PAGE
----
MARINE CORPS NEWS

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January

2014

The war to end all wars:100 years ago

Cpl. Sarah Cherry


One hundred years ago today, the world was in the calm before the whirling storm of World War I. Few suspected the raging war would soon pull countries across the world into a global battlefield.

One hundred years ago today, the world was in the calm before the whirling storm of World War I. Few suspected the raging war would soon pull countries across the world into a global battlefield.

Marine Corps Air Station Beaufort --

One hundred years ago today, the world was in the calm before the whirling storm of World War I. Few suspected the raging war which would soon pull countries across the world into a global battlefield.

Later that same year, war broke out on an international scale as 30 countries declared war or joined the war on behalf of an ally.

The United States announced neutrality, a status that would change on April 6, 1917 when the U.S. entered the war. Tension erupted between Germany and the United States after Germany’s attempt at isolating Britain, one of the United States closest trading partners.

"Marines up to this point had been used as an amphibious force and ship guards," said Dr. Stephen Wise, the museum director for the Parris Island Museum. "For the first time, you’re seeing Marines operating away from their logistical assistance in the Navy."

The history of the Marine Corps at the start of the Great War was characterized by Marine detachments aboard naval vessels subduing the Barbary pirates, dueling frigates in the War of 1812, and the Banana Wars in the Caribbean among other actions.

Wise said the Marines of the time were more experienced than their Army counterparts, with skill in amphibious assault from recent combat in the Banana Wars. While they were more experienced, they were not as well grounded in fighting on land. During the war, two Marine divisions served attached to the Army.

The war to end all wars is not only etched into the heart of the earth for the sheer geographical scale on which it took place. New technology spurred a need for new methods of fighting.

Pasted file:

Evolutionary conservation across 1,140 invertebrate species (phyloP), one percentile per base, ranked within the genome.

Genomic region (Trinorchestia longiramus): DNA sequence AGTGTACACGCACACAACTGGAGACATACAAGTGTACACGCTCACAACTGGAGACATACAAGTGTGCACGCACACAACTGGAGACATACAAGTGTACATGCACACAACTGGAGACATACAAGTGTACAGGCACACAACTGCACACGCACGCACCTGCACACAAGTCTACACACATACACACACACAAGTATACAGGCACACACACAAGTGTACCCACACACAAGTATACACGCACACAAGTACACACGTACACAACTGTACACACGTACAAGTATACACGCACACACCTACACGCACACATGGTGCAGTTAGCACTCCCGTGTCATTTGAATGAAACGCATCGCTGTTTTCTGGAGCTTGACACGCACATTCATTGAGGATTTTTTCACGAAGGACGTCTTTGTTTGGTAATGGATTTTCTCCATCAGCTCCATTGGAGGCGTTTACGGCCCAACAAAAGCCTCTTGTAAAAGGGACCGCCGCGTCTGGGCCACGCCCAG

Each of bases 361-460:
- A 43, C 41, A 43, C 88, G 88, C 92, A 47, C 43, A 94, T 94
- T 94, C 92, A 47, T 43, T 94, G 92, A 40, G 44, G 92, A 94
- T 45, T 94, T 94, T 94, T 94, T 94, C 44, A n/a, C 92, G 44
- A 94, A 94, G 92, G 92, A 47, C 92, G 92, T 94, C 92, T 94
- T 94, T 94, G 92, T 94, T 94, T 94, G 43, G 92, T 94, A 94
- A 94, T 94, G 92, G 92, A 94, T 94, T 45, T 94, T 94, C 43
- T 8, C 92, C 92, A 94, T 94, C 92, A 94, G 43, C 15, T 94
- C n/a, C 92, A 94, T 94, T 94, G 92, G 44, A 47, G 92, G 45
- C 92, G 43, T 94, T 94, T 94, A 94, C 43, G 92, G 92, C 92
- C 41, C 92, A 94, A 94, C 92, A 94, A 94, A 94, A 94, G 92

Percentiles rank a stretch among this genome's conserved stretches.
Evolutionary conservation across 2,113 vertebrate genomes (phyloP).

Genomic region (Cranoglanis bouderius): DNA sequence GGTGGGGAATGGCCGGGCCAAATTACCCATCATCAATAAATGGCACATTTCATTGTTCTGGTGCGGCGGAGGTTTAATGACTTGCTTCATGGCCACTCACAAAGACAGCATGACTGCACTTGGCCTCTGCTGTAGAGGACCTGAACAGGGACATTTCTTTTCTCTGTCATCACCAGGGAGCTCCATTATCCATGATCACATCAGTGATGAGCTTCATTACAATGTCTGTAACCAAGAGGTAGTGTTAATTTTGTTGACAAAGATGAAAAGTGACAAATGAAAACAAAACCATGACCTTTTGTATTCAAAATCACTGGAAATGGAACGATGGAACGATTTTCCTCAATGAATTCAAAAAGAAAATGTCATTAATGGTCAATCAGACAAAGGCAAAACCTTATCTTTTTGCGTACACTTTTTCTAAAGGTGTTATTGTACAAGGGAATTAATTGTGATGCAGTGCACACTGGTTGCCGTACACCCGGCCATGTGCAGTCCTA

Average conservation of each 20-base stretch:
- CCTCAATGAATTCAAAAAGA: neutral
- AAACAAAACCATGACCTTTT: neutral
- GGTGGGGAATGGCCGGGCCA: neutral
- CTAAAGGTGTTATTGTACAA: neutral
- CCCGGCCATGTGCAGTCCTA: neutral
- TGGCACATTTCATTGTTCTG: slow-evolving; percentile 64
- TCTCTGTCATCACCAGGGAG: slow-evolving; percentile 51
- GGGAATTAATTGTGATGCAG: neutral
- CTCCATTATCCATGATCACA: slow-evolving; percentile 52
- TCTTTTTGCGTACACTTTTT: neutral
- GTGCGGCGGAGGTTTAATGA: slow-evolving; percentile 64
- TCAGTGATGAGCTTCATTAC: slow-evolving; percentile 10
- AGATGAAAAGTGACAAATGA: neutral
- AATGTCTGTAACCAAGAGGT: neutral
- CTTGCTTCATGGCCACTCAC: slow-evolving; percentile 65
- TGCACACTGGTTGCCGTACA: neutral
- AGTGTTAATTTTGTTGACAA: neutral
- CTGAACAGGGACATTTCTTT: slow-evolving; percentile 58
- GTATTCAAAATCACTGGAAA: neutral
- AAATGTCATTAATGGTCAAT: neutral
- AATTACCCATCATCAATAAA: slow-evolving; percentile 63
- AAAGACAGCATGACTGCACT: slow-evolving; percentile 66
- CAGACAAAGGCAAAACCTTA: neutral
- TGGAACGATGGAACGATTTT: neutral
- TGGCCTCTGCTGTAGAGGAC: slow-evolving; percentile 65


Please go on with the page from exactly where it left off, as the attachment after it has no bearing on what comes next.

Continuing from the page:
Reconnaissance reviewed photographs of enemy fortification, better weapons drastically improved the ability to kill the enemy, and troops from opposing countries dug down into the earth for protection from this new artillery.

The impact of the war was far reaching. Countries once close were now enemies, like Russia and Germany, and former enemies allied, like France and Russia. The League of Nations, forerunner to the United Nations, was formed and later failed. France wanted financial retribution and revenge for the damage Germany caused in the country, while Britain wanted a balance of power. The Austro-Hungarian Empire collapsed, and Italy didn’t get Austrian land that they wanted. Revolutions sparked across the globe, including Russia, Germany and Hungary.

Germany was drastically restricted by the Treaty of Versailles; Germanic land given to France, Belgium, Denmark, Czechoslovakia and Poland; army reduced to 100,000; and a colossal bill to pick up of 132 billion marks, about 30 billion dollars today, a bill that Germany would not finish paying until 2010.

The cost of the Great War was heavy for all parties with 16 million dead civilian and military alike and 21 million wounded, and set the stage for the horrific scenes of World War II.



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